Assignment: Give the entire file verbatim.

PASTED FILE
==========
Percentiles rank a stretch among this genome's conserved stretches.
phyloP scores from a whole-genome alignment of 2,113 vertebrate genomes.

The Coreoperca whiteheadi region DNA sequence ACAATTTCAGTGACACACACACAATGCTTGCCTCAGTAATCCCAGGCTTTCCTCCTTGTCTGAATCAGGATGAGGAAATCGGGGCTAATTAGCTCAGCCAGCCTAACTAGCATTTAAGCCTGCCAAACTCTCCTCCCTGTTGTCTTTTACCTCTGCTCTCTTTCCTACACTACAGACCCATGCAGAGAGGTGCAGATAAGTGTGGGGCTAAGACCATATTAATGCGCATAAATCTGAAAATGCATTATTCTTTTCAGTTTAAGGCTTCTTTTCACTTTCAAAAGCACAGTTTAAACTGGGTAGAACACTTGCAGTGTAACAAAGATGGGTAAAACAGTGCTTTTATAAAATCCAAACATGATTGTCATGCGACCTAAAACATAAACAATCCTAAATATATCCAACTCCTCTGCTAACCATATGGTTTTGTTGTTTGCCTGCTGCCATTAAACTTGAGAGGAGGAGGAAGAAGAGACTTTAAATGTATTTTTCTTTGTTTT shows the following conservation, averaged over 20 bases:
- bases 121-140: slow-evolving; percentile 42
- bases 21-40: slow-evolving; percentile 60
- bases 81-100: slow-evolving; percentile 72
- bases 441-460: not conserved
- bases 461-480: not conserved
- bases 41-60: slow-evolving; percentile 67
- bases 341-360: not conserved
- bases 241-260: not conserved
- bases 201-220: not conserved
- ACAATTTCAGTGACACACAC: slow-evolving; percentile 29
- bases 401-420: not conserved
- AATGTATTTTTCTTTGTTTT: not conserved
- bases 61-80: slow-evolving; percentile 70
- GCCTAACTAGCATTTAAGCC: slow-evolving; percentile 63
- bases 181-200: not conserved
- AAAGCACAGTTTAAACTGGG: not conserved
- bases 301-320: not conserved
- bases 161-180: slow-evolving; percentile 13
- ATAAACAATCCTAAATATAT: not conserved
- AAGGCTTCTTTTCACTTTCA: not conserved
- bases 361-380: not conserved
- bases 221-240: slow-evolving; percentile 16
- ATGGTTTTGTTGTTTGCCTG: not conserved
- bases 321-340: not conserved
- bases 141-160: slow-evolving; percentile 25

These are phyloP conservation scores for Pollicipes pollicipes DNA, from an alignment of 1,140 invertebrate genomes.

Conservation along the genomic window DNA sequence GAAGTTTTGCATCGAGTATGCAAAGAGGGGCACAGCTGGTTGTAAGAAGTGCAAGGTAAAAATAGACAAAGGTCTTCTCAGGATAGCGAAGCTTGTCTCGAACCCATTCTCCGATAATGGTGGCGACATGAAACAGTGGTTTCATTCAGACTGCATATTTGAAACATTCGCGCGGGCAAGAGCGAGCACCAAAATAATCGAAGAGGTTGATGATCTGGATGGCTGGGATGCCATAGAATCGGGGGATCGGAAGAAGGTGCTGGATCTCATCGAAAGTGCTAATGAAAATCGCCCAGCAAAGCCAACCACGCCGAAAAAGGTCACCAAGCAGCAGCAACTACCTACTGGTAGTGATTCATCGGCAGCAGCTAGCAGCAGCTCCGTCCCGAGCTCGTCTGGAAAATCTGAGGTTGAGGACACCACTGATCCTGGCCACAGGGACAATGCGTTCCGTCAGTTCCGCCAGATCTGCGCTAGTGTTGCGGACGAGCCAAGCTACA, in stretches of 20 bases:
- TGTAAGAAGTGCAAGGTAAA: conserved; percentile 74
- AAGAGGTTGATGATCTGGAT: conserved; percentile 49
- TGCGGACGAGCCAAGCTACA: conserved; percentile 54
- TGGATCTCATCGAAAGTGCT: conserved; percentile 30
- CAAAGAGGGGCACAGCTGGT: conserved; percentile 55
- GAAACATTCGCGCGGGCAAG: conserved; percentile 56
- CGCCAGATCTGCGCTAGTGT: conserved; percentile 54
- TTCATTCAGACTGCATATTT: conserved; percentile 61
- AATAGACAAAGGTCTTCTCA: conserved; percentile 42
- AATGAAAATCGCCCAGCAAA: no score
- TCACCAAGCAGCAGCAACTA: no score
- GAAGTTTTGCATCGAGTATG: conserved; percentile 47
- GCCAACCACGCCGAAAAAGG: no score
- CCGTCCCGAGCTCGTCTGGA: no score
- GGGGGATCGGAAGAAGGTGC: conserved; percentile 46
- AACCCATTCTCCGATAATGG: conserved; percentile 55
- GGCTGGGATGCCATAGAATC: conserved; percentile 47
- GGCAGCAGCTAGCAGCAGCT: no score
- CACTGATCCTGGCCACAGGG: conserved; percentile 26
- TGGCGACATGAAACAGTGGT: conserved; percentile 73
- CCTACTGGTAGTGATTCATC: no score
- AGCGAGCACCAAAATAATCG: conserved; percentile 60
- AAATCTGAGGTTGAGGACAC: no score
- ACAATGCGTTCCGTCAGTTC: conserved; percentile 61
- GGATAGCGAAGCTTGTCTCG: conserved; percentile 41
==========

Percentiles rank a stretch among this genome's conserved stretches.
phyloP scores from a whole-genome alignment of 2,113 vertebrate genomes.

The Coreoperca whiteheadi region DNA sequence ACAATTTCAGTGACACACACACAATGCTTGCCTCAGTAATCCCAGGCTTTCCTCCTTGTCTGAATCAGGATGAGGAAATCGGGGCTAATTAGCTCAGCCAGCCTAACTAGCATTTAAGCCTGCCAAACTCTCCTCCCTGTTGTCTTTTACCTCTGCTCTCTTTCCTACACTACAGACCCATGCAGAGAGGTGCAGATAAGTGTGGGGCTAAGACCATATTAATGCGCATAAATCTGAAAATGCATTATTCTTTTCAGTTTAAGGCTTCTTTTCACTTTCAAAAGCACAGTTTAAACTGGGTAGAACACTTGCAGTGTAACAAAGATGGGTAAAACAGTGCTTTTATAAAATCCAAACATGATTGTCATGCGACCTAAAACATAAACAATCCTAAATATATCCAACTCCTCTGCTAACCATATGGTTTTGTTGTTTGCCTGCTGCCATTAAACTTGAGAGGAGGAGGAAGAAGAGACTTTAAATGTATTTTTCTTTGTTTT shows the following conservation, averaged over 20 bases:
- bases 121-140: slow-evolving; percentile 42
- bases 21-40: slow-evolving; percentile 60
- bases 81-100: slow-evolving; percentile 72
- bases 441-460: not conserved
- bases 461-480: not conserved
- bases 41-60: slow-evolving; percentile 67
- bases 341-360: not conserved
- bases 241-260: not conserved
- bases 201-220: not conserved
- ACAATTTCAGTGACACACAC: slow-evolving; percentile 29
- bases 401-420: not conserved
- AATGTATTTTTCTTTGTTTT: not conserved
- bases 61-80: slow-evolving; percentile 70
- GCCTAACTAGCATTTAAGCC: slow-evolving; percentile 63
- bases 181-200: not conserved
- AAAGCACAGTTTAAACTGGG: not conserved
- bases 301-320: not conserved
- bases 161-180: slow-evolving; percentile 13
- ATAAACAATCCTAAATATAT: not conserved
- AAGGCTTCTTTTCACTTTCA: not conserved
- bases 361-380: not conserved
- bases 221-240: slow-evolving; percentile 16
- ATGGTTTTGTTGTTTGCCTG: not conserved
- bases 321-340: not conserved
- bases 141-160: slow-evolving; percentile 25

These are phyloP conservation scores for Pollicipes pollicipes DNA, from an alignment of 1,140 invertebrate genomes.

Conservation along the genomic window DNA sequence GAAGTTTTGCATCGAGTATGCAAAGAGGGGCACAGCTGGTTGTAAGAAGTGCAAGGTAAAAATAGACAAAGGTCTTCTCAGGATAGCGAAGCTTGTCTCGAACCCATTCTCCGATAATGGTGGCGACATGAAACAGTGGTTTCATTCAGACTGCATATTTGAAACATTCGCGCGGGCAAGAGCGAGCACCAAAATAATCGAAGAGGTTGATGATCTGGATGGCTGGGATGCCATAGAATCGGGGGATCGGAAGAAGGTGCTGGATCTCATCGAAAGTGCTAATGAAAATCGCCCAGCAAAGCCAACCACGCCGAAAAAGGTCACCAAGCAGCAGCAACTACCTACTGGTAGTGATTCATCGGCAGCAGCTAGCAGCAGCTCCGTCCCGAGCTCGTCTGGAAAATCTGAGGTTGAGGACACCACTGATCCTGGCCACAGGGACAATGCGTTCCGTCAGTTCCGCCAGATCTGCGCTAGTGTTGCGGACGAGCCAAGCTACA, in stretches of 20 bases:
- TGTAAGAAGTGCAAGGTAAA: conserved; percentile 74
- AAGAGGTTGATGATCTGGAT: conserved; percentile 49
- TGCGGACGAGCCAAGCTACA: conserved; percentile 54
- TGGATCTCATCGAAAGTGCT: conserved; percentile 30
- CAAAGAGGGGCACAGCTGGT: conserved; percentile 55
- GAAACATTCGCGCGGGCAAG: conserved; percentile 56
- CGCCAGATCTGCGCTAGTGT: conserved; percentile 54
- TTCATTCAGACTGCATATTT: conserved; percentile 61
- AATAGACAAAGGTCTTCTCA: conserved; percentile 42
- AATGAAAATCGCCCAGCAAA: no score
- TCACCAAGCAGCAGCAACTA: no score
- GAAGTTTTGCATCGAGTATG: conserved; percentile 47
- GCCAACCACGCCGAAAAAGG: no score
- CCGTCCCGAGCTCGTCTGGA: no score
- GGGGGATCGGAAGAAGGTGC: conserved; percentile 46
- AACCCATTCTCCGATAATGG: conserved; percentile 55
- GGCTGGGATGCCATAGAATC: conserved; percentile 47
- GGCAGCAGCTAGCAGCAGCT: no score
- CACTGATCCTGGCCACAGGG: conserved; percentile 26
- TGGCGACATGAAACAGTGGT: conserved; percentile 73
- CCTACTGGTAGTGATTCATC: no score
- AGCGAGCACCAAAATAATCG: conserved; percentile 60
- AAATCTGAGGTTGAGGACAC: no score
- ACAATGCGTTCCGTCAGTTC: conserved; percentile 61
- GGATAGCGAAGCTTGTCTCG: conserved; percentile 41